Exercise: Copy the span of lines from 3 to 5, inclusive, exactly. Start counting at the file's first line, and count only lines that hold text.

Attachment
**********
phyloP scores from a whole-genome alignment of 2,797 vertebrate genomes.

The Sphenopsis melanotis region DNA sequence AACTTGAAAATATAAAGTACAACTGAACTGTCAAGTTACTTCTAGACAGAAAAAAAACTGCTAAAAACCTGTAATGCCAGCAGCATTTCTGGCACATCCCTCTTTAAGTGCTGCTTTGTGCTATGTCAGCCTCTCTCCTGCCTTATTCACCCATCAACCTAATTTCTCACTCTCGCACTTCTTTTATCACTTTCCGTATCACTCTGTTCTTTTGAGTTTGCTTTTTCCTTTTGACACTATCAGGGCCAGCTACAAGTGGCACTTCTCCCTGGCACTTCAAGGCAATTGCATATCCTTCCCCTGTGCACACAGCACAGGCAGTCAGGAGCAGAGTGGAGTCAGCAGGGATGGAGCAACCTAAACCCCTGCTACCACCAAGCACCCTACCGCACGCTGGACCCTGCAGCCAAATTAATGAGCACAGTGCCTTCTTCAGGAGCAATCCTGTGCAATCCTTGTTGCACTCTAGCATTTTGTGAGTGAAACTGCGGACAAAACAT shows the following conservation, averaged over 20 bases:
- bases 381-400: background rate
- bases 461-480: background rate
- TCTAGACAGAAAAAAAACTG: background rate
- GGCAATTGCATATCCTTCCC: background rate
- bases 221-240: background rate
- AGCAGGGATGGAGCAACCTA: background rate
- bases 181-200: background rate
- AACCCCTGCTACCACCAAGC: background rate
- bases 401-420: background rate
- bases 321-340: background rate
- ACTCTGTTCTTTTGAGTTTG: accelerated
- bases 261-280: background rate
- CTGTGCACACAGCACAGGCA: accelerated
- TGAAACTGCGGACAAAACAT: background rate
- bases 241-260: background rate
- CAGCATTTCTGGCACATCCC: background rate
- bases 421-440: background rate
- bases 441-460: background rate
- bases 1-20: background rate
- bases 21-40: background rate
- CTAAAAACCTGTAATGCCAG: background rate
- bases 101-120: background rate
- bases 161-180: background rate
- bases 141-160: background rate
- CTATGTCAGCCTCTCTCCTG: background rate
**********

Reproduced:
- bases 381-400: background rate
- bases 461-480: background rate
- TCTAGACAGAAAAAAAACTG: background rate